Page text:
THE NATIONAL CURRICULUM
The ‘basic’ school curriculum includes the ‘national curriculum’, as well as religious education and sex education.
The national curriculum is a set of subjects and standards used by primary schools so children learn the same things. It covers what
subjects are taught and the standards children should reach in each subject.
Key stage 1 and 2
Compulsory national curriculum subjects at primary school are: English, maths, science, design and technology, history, geography,
art and design, music, physical education (PE), including swimming, computing, ancient and modern foreign languages (at KS2)
Schools must provide religious education (RE) but parents can ask for their children to be taken out of the whole lesson or part of it.
Schools often also teach:
personal, social and health education (PSHE), citizenship, modern foreign languages (at key stage 1)
OUR SCHOOL CURRICULUM
Our curriculum in school includes the National curriculum and refers to the interactive lessons, learning experiences and assessments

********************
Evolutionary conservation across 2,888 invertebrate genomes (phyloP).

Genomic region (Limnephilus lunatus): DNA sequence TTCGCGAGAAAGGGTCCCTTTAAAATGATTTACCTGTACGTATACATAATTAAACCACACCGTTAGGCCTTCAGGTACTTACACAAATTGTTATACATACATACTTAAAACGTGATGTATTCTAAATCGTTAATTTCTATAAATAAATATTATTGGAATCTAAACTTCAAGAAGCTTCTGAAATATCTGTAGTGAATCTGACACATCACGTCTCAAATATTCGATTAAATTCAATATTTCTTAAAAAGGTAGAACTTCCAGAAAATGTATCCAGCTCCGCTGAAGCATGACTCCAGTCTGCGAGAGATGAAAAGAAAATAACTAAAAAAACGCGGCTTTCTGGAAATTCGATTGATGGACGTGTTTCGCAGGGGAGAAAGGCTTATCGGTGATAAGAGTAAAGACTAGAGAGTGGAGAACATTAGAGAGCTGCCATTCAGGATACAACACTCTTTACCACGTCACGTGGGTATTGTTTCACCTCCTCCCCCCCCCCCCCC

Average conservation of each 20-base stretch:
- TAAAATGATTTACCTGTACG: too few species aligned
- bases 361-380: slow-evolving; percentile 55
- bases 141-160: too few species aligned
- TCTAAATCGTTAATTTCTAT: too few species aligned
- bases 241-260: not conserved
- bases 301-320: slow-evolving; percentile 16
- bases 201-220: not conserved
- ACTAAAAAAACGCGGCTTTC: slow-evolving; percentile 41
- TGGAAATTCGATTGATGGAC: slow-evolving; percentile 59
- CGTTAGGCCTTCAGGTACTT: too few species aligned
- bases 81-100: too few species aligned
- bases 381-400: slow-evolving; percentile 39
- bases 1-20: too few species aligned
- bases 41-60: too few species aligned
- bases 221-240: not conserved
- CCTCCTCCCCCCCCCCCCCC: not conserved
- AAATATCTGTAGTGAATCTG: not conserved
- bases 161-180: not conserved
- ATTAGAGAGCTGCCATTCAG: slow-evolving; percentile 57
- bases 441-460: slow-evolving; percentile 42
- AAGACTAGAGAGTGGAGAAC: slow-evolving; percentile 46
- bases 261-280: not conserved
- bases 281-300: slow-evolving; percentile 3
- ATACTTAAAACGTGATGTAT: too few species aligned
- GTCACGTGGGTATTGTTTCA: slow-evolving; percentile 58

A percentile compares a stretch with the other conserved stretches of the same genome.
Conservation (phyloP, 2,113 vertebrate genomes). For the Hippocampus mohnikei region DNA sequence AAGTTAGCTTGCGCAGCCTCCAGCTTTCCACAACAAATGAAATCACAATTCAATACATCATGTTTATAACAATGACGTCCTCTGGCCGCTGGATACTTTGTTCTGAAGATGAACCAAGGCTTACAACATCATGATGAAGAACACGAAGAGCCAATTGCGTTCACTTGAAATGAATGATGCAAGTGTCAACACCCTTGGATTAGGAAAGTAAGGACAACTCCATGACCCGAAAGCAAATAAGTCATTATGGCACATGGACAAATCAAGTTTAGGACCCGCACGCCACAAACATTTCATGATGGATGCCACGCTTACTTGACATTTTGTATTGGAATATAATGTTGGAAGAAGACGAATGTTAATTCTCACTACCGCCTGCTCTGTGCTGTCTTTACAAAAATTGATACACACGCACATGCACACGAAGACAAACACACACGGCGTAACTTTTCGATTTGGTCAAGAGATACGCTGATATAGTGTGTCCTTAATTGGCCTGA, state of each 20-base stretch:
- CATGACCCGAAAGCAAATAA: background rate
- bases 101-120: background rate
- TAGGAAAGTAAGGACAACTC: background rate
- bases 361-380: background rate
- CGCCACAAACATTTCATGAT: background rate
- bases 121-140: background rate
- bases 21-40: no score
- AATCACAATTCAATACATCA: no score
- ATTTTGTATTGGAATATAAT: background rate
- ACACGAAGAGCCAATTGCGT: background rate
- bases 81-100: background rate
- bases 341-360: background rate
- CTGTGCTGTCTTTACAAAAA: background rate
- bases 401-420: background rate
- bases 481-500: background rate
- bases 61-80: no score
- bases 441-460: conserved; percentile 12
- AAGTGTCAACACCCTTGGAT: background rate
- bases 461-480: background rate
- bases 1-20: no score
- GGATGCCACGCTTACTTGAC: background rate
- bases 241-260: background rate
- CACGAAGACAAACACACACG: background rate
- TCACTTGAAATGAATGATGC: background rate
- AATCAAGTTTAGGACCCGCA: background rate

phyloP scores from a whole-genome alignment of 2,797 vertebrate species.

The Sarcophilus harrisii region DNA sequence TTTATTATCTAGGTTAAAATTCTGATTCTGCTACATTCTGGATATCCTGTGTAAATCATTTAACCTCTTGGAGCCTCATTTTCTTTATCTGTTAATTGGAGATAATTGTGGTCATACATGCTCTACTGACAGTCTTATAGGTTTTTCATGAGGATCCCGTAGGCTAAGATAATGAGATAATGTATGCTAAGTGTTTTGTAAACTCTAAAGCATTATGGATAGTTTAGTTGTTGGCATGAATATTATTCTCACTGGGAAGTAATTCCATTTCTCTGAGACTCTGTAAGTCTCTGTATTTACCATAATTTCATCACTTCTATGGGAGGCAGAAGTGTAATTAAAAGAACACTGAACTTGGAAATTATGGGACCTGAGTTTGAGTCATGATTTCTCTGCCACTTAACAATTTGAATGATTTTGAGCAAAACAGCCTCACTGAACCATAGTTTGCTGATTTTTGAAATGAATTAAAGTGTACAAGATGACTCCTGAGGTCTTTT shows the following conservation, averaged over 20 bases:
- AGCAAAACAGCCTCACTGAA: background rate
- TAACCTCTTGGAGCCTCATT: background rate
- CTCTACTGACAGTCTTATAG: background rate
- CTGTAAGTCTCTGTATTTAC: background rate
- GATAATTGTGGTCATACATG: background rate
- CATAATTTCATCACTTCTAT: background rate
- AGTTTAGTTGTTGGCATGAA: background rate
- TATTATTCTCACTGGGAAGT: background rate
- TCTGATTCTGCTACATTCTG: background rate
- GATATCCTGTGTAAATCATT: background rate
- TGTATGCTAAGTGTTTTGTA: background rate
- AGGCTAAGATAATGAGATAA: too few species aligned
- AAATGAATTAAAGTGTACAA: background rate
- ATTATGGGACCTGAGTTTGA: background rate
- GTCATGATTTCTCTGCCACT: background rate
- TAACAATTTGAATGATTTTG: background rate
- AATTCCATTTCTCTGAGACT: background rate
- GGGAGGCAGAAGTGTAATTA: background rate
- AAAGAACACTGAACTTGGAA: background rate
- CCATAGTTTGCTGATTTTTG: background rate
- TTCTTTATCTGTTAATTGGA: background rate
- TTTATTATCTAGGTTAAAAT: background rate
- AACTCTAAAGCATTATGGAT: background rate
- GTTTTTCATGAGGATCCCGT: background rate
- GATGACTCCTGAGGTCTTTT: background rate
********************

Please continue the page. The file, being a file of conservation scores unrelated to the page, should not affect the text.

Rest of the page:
designed with specific goals, content, strategies, measurement, and resources which reflect the needs of all our children.
The desired outcome of our curriculum is successful transfer and/or development of knowledge, skills, and attitudes. We make good
use of the outdoors to support our learning and promote reading at every opportunity.
At Buckshaw we aim to prepare our children for their future by raising aspirations and developing resilience within a happy, safe and
What are we trying to achieve through Our
- be based on learners’ needs.
- reflect our values
- give weight to personal, social and
- promote skills, independence, resilience,
competences and dispositions for
- recognise the importance of knowledge
that falls outside subject boundaries
- deal with current issues facing young
How can the curriculum be organised to
- allowing for innovation
- using technology to encourage and
- recognising practical and performancebased learning
- reaching out to the world beyond the
- promoting reading through all areas of
How do we know we are achieving what
we want to?
- making assessment formative and
integral to learning, valuing the modern
curriculum and using a wide range of
methods, including COMPUTING, in
- making accountability systems reflect,
not drive, the agenda.